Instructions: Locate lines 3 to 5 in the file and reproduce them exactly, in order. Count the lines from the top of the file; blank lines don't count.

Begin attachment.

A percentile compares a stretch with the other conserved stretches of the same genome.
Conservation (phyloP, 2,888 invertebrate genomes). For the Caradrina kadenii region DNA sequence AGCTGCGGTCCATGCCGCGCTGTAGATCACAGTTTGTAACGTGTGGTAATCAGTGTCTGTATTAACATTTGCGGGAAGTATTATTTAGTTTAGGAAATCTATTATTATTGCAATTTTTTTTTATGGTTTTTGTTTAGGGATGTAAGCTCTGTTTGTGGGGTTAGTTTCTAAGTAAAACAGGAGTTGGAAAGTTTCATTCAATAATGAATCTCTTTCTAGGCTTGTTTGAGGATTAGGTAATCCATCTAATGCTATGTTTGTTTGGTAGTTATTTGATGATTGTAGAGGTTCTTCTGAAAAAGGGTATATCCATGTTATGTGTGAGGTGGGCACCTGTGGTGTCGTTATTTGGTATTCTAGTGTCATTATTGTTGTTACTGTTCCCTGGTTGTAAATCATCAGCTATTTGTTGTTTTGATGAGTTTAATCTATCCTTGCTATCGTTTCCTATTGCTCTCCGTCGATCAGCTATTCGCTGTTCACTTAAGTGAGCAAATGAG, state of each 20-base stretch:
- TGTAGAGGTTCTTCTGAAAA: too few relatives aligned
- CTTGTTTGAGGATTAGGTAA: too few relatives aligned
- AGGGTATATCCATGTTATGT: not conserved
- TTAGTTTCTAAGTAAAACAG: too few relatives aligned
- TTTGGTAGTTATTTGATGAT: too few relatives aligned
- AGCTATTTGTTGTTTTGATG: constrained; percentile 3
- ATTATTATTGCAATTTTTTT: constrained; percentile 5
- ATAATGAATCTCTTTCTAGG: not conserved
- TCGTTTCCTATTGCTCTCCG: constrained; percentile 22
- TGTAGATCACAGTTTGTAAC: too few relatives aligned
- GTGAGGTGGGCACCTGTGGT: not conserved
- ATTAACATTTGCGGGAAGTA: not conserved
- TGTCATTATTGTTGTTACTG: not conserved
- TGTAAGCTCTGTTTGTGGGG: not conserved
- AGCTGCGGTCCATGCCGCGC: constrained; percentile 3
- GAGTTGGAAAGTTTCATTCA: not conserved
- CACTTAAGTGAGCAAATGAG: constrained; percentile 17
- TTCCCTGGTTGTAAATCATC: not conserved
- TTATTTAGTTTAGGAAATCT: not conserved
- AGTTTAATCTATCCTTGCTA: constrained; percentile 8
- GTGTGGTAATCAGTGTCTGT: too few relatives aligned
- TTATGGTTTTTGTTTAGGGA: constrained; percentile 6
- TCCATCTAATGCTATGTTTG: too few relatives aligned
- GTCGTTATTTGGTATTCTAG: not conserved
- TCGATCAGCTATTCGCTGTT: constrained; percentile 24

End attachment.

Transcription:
- TGTAGAGGTTCTTCTGAAAA: too few relatives aligned
- CTTGTTTGAGGATTAGGTAA: too few relatives aligned
- AGGGTATATCCATGTTATGT: not conserved